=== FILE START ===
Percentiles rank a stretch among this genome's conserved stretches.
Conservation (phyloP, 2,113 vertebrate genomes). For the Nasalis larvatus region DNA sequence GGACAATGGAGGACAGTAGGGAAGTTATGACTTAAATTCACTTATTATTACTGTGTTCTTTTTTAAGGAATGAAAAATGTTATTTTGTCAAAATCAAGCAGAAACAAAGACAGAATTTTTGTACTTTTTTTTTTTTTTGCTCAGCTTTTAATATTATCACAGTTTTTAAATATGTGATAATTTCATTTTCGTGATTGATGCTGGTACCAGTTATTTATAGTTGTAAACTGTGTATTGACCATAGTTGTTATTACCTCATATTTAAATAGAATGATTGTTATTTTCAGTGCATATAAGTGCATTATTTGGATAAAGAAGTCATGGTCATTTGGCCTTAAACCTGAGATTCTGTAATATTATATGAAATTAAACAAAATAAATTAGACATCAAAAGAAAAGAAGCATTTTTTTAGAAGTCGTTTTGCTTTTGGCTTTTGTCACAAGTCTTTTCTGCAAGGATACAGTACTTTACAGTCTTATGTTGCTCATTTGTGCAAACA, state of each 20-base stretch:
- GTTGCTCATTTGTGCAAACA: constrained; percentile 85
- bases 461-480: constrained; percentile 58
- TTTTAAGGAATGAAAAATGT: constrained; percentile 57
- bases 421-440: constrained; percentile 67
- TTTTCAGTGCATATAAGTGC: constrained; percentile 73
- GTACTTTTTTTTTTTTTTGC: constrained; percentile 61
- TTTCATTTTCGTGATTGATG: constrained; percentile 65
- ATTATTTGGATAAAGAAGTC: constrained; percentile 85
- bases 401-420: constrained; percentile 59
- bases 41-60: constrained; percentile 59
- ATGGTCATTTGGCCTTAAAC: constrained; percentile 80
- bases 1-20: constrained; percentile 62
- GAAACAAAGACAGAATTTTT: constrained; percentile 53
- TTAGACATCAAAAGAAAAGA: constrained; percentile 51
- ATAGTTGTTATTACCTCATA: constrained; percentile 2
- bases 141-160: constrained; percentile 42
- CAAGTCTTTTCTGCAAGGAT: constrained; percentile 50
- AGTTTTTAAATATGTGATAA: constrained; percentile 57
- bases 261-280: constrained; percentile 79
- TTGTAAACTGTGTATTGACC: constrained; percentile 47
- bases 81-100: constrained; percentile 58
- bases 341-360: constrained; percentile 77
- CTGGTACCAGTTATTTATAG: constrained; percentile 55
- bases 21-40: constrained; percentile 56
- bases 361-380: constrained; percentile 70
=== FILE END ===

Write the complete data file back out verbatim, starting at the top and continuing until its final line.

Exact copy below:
Percentiles rank a stretch among this genome's conserved stretches.
Conservation (phyloP, 2,113 vertebrate genomes). For the Nasalis larvatus region DNA sequence GGACAATGGAGGACAGTAGGGAAGTTATGACTTAAATTCACTTATTATTACTGTGTTCTTTTTTAAGGAATGAAAAATGTTATTTTGTCAAAATCAAGCAGAAACAAAGACAGAATTTTTGTACTTTTTTTTTTTTTTGCTCAGCTTTTAATATTATCACAGTTTTTAAATATGTGATAATTTCATTTTCGTGATTGATGCTGGTACCAGTTATTTATAGTTGTAAACTGTGTATTGACCATAGTTGTTATTACCTCATATTTAAATAGAATGATTGTTATTTTCAGTGCATATAAGTGCATTATTTGGATAAAGAAGTCATGGTCATTTGGCCTTAAACCTGAGATTCTGTAATATTATATGAAATTAAACAAAATAAATTAGACATCAAAAGAAAAGAAGCATTTTTTTAGAAGTCGTTTTGCTTTTGGCTTTTGTCACAAGTCTTTTCTGCAAGGATACAGTACTTTACAGTCTTATGTTGCTCATTTGTGCAAACA, state of each 20-base stretch:
- GTTGCTCATTTGTGCAAACA: constrained; percentile 85
- bases 461-480: constrained; percentile 58
- TTTTAAGGAATGAAAAATGT: constrained; percentile 57
- bases 421-440: constrained; percentile 67
- TTTTCAGTGCATATAAGTGC: constrained; percentile 73
- GTACTTTTTTTTTTTTTTGC: constrained; percentile 61
- TTTCATTTTCGTGATTGATG: constrained; percentile 65
- ATTATTTGGATAAAGAAGTC: constrained; percentile 85
- bases 401-420: constrained; percentile 59
- bases 41-60: constrained; percentile 59
- ATGGTCATTTGGCCTTAAAC: constrained; percentile 80
- bases 1-20: constrained; percentile 62
- GAAACAAAGACAGAATTTTT: constrained; percentile 53
- TTAGACATCAAAAGAAAAGA: constrained; percentile 51
- ATAGTTGTTATTACCTCATA: constrained; percentile 2
- bases 141-160: constrained; percentile 42
- CAAGTCTTTTCTGCAAGGAT: constrained; percentile 50
- AGTTTTTAAATATGTGATAA: constrained; percentile 57
- bases 261-280: constrained; percentile 79
- TTGTAAACTGTGTATTGACC: constrained; percentile 47
- bases 81-100: constrained; percentile 58
- bases 341-360: constrained; percentile 77
- CTGGTACCAGTTATTTATAG: constrained; percentile 55
- bases 21-40: constrained; percentile 56
- bases 361-380: constrained; percentile 70